smrobs, littrella, ecasey and 1 others like this.
         
        01-20-2014, 01:30 AM
      #5
    Weanling
    You need to get a vet check done. No one on here can tell you whats wrong!
    beverleyy likes this.
         
        01-20-2014, 02:30 AM
      #6
    Green Broke
    You can use liniments on her pasterns, are the bony or nobby growths ? What about her knees are they smooth and flat ? I would put her in a turn out area, place her hay in three piles so she is forced to walk pile to pile to eat. If you can get a Vet out that would be best.
    Good luck , hope she is sore from just not having her hooves done and that it is not advanced arthritis
         
        02-02-2014, 05:10 PM
      #7
    Foal
    I had the back lady come out to check Bonnie over, she said she is arthritic in her back legs. But to carry on riding her everyday if she seems willing as it's good to keep her moving.
    It's come to light Bonnie was used a lot for show jumping and pony games etc as she is so bombproof and good with children she's been over worked so a lot of wear and tear on her back legs.
    I will continue to gradually bring her back into work, and hopefully get her jumping again soon
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        02-02-2014, 05:12 PM
      #8
    Foal
    Ps she is a good doer only has a small token feed at tea time of chaff and pony nuts, can you suggest any supplements what will help and make her sound once again?
    I've been told devils claw and cider vinegar x
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        02-02-2014, 06:25 PM
      #9
    Started
    I don't know what you mean by back lady (chiro?) but I would assume she does have arthritis. If/when you do get her jumping again keep the work very light and low jumps only. It's already caused serious issues I wouldn't want to make it worse. I wouldn't try to push her to be a jumping horse. Personally I wouldn't jump her from your description, but listen to your horse, if she's uncomfortable stop, she will tell you.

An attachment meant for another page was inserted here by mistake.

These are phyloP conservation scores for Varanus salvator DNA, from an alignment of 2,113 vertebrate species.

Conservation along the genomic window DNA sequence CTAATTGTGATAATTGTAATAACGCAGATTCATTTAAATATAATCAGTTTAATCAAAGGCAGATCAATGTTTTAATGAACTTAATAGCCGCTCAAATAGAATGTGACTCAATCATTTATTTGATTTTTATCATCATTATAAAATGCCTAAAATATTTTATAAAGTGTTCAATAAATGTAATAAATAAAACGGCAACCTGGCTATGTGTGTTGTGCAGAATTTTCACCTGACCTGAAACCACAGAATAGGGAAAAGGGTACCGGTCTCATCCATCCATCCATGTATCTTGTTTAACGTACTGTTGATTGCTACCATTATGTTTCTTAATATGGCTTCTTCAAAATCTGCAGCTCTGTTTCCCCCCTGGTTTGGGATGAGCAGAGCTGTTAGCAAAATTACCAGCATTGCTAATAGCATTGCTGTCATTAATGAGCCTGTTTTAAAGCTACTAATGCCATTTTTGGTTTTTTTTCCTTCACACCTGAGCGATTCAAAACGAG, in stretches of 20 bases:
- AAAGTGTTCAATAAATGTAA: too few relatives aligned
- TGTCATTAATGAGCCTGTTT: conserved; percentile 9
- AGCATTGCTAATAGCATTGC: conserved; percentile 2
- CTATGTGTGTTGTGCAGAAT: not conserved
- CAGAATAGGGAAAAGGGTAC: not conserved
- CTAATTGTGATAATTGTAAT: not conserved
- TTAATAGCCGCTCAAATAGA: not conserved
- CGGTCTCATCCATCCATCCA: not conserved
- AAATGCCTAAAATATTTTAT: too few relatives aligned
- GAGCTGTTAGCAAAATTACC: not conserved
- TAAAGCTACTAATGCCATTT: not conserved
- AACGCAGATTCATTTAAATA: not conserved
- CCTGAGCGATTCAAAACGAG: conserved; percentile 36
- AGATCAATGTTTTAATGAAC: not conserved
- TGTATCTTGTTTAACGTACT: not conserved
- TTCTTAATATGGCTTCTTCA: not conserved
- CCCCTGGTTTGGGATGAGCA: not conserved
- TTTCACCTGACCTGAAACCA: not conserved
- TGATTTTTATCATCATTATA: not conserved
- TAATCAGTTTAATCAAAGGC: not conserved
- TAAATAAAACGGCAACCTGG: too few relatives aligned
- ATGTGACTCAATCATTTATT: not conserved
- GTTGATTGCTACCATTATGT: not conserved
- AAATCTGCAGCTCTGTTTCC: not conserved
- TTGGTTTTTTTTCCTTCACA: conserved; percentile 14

I haven't heard of cider vinegar.. Devil's Claw would be good. IF she will eat it. I know of a lot of people who use it but we used it on our old mare (tried to) and she she did NOT like it. Worth a try. I think you can get powder tastier versions.

    I would keep some bute on hand for bad days. Do NOT use it regularly without a vet saying so but I would use it if she has a particularly bad day or if you need to work her hard. A small amount every so often as needed is ok for most horses (I wouldn't do it on a horse with stomach issues/ulcers without a vet saying so).

    I would also put her on a joint supplement and talk to the vet about joint injections or arthritis medication, etc as needed.
         
        02-02-2014, 06:34 PM
      #10
    Started
    Because movement helps with the arthritis but movement is hard (think of when you're stiff in the morning and need to stretch out) if she is sore you might consider buting before you ride. Again, talk to a vet before you medicate, but I have know several horses with arthritis that were given bute the morning of a ride. (Or bute a sore horse before the farrier comes if need be) Of course make sure there is no problem other than arthritis because needless to say buting to ride a lame horse is BAD!